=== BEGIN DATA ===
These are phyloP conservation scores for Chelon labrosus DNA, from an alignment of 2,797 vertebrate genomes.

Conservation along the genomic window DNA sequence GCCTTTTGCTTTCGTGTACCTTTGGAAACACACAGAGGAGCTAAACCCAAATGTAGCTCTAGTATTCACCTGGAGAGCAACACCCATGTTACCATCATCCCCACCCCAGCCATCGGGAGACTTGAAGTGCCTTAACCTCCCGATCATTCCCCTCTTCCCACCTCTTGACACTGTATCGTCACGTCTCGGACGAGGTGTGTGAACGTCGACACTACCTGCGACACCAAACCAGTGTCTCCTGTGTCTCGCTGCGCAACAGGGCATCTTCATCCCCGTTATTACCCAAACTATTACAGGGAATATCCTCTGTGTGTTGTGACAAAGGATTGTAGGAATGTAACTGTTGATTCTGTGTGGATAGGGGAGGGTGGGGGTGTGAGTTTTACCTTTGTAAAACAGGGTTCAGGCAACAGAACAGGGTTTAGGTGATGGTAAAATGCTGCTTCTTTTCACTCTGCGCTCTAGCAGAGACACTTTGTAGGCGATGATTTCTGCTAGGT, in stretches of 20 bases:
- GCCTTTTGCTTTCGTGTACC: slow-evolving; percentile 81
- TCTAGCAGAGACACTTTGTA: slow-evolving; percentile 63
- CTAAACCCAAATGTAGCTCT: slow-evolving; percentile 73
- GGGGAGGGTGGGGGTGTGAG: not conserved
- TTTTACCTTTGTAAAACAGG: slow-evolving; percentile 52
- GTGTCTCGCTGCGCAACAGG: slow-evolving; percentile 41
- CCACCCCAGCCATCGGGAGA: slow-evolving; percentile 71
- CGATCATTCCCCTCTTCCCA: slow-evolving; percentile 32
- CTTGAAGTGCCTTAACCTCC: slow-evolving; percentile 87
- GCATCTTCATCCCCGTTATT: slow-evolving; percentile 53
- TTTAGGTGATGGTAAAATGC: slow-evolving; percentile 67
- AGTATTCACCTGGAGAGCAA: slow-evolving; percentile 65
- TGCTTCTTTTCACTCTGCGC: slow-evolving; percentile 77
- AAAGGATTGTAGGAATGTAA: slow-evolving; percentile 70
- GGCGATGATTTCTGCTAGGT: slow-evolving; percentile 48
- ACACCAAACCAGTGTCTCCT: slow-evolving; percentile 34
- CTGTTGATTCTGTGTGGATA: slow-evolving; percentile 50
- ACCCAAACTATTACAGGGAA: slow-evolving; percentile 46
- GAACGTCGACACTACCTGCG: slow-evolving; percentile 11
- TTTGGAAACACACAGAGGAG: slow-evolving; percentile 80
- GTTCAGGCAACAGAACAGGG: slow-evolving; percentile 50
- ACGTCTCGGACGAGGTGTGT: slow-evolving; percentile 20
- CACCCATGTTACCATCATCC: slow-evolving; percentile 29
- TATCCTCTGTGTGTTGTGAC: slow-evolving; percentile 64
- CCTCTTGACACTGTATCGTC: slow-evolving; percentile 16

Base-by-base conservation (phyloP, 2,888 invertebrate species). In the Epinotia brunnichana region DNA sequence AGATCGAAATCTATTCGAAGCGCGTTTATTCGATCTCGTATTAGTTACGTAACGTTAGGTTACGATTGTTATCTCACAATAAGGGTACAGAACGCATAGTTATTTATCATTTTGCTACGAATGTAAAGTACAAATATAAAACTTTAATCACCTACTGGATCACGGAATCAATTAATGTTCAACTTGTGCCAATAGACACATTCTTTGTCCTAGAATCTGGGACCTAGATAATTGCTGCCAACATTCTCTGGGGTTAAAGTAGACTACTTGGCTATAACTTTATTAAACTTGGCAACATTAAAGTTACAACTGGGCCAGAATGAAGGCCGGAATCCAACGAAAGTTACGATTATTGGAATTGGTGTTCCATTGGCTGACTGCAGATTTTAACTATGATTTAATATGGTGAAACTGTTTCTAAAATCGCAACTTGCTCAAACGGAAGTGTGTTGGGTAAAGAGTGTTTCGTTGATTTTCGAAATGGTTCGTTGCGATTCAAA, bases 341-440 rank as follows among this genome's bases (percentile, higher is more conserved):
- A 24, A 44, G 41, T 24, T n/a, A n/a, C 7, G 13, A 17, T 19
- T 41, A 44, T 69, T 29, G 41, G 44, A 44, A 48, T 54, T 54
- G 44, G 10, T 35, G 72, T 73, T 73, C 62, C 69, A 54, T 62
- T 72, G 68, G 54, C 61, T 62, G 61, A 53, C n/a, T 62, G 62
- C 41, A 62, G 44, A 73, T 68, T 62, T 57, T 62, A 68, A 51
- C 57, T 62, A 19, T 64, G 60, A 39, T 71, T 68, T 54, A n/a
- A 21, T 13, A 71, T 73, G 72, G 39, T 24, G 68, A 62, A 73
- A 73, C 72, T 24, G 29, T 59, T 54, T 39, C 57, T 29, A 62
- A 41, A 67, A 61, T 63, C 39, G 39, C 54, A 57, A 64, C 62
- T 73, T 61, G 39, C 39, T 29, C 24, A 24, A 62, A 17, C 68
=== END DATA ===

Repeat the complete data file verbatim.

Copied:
These are phyloP conservation scores for Chelon labrosus DNA, from an alignment of 2,797 vertebrate genomes.

Conservation along the genomic window DNA sequence GCCTTTTGCTTTCGTGTACCTTTGGAAACACACAGAGGAGCTAAACCCAAATGTAGCTCTAGTATTCACCTGGAGAGCAACACCCATGTTACCATCATCCCCACCCCAGCCATCGGGAGACTTGAAGTGCCTTAACCTCCCGATCATTCCCCTCTTCCCACCTCTTGACACTGTATCGTCACGTCTCGGACGAGGTGTGTGAACGTCGACACTACCTGCGACACCAAACCAGTGTCTCCTGTGTCTCGCTGCGCAACAGGGCATCTTCATCCCCGTTATTACCCAAACTATTACAGGGAATATCCTCTGTGTGTTGTGACAAAGGATTGTAGGAATGTAACTGTTGATTCTGTGTGGATAGGGGAGGGTGGGGGTGTGAGTTTTACCTTTGTAAAACAGGGTTCAGGCAACAGAACAGGGTTTAGGTGATGGTAAAATGCTGCTTCTTTTCACTCTGCGCTCTAGCAGAGACACTTTGTAGGCGATGATTTCTGCTAGGT, in stretches of 20 bases:
- GCCTTTTGCTTTCGTGTACC: slow-evolving; percentile 81
- TCTAGCAGAGACACTTTGTA: slow-evolving; percentile 63
- CTAAACCCAAATGTAGCTCT: slow-evolving; percentile 73
- GGGGAGGGTGGGGGTGTGAG: not conserved
- TTTTACCTTTGTAAAACAGG: slow-evolving; percentile 52
- GTGTCTCGCTGCGCAACAGG: slow-evolving; percentile 41
- CCACCCCAGCCATCGGGAGA: slow-evolving; percentile 71
- CGATCATTCCCCTCTTCCCA: slow-evolving; percentile 32
- CTTGAAGTGCCTTAACCTCC: slow-evolving; percentile 87
- GCATCTTCATCCCCGTTATT: slow-evolving; percentile 53
- TTTAGGTGATGGTAAAATGC: slow-evolving; percentile 67
- AGTATTCACCTGGAGAGCAA: slow-evolving; percentile 65
- TGCTTCTTTTCACTCTGCGC: slow-evolving; percentile 77
- AAAGGATTGTAGGAATGTAA: slow-evolving; percentile 70
- GGCGATGATTTCTGCTAGGT: slow-evolving; percentile 48
- ACACCAAACCAGTGTCTCCT: slow-evolving; percentile 34
- CTGTTGATTCTGTGTGGATA: slow-evolving; percentile 50
- ACCCAAACTATTACAGGGAA: slow-evolving; percentile 46
- GAACGTCGACACTACCTGCG: slow-evolving; percentile 11
- TTTGGAAACACACAGAGGAG: slow-evolving; percentile 80
- GTTCAGGCAACAGAACAGGG: slow-evolving; percentile 50
- ACGTCTCGGACGAGGTGTGT: slow-evolving; percentile 20
- CACCCATGTTACCATCATCC: slow-evolving; percentile 29
- TATCCTCTGTGTGTTGTGAC: slow-evolving; percentile 64
- CCTCTTGACACTGTATCGTC: slow-evolving; percentile 16

Base-by-base conservation (phyloP, 2,888 invertebrate species). In the Epinotia brunnichana region DNA sequence AGATCGAAATCTATTCGAAGCGCGTTTATTCGATCTCGTATTAGTTACGTAACGTTAGGTTACGATTGTTATCTCACAATAAGGGTACAGAACGCATAGTTATTTATCATTTTGCTACGAATGTAAAGTACAAATATAAAACTTTAATCACCTACTGGATCACGGAATCAATTAATGTTCAACTTGTGCCAATAGACACATTCTTTGTCCTAGAATCTGGGACCTAGATAATTGCTGCCAACATTCTCTGGGGTTAAAGTAGACTACTTGGCTATAACTTTATTAAACTTGGCAACATTAAAGTTACAACTGGGCCAGAATGAAGGCCGGAATCCAACGAAAGTTACGATTATTGGAATTGGTGTTCCATTGGCTGACTGCAGATTTTAACTATGATTTAATATGGTGAAACTGTTTCTAAAATCGCAACTTGCTCAAACGGAAGTGTGTTGGGTAAAGAGTGTTTCGTTGATTTTCGAAATGGTTCGTTGCGATTCAAA, bases 341-440 rank as follows among this genome's bases (percentile, higher is more conserved):
- A 24, A 44, G 41, T 24, T n/a, A n/a, C 7, G 13, A 17, T 19
- T 41, A 44, T 69, T 29, G 41, G 44, A 44, A 48, T 54, T 54
- G 44, G 10, T 35, G 72, T 73, T 73, C 62, C 69, A 54, T 62
- T 72, G 68, G 54, C 61, T 62, G 61, A 53, C n/a, T 62, G 62
- C 41, A 62, G 44, A 73, T 68, T 62, T 57, T 62, A 68, A 51
- C 57, T 62, A 19, T 64, G 60, A 39, T 71, T 68, T 54, A n/a
- A 21, T 13, A 71, T 73, G 72, G 39, T 24, G 68, A 62, A 73
- A 73, C 72, T 24, G 29, T 59, T 54, T 39, C 57, T 29, A 62
- A 41, A 67, A 61, T 63, C 39, G 39, C 54, A 57, A 64, C 62
- T 73, T 61, G 39, C 39, T 29, C 24, A 24, A 62, A 17, C 68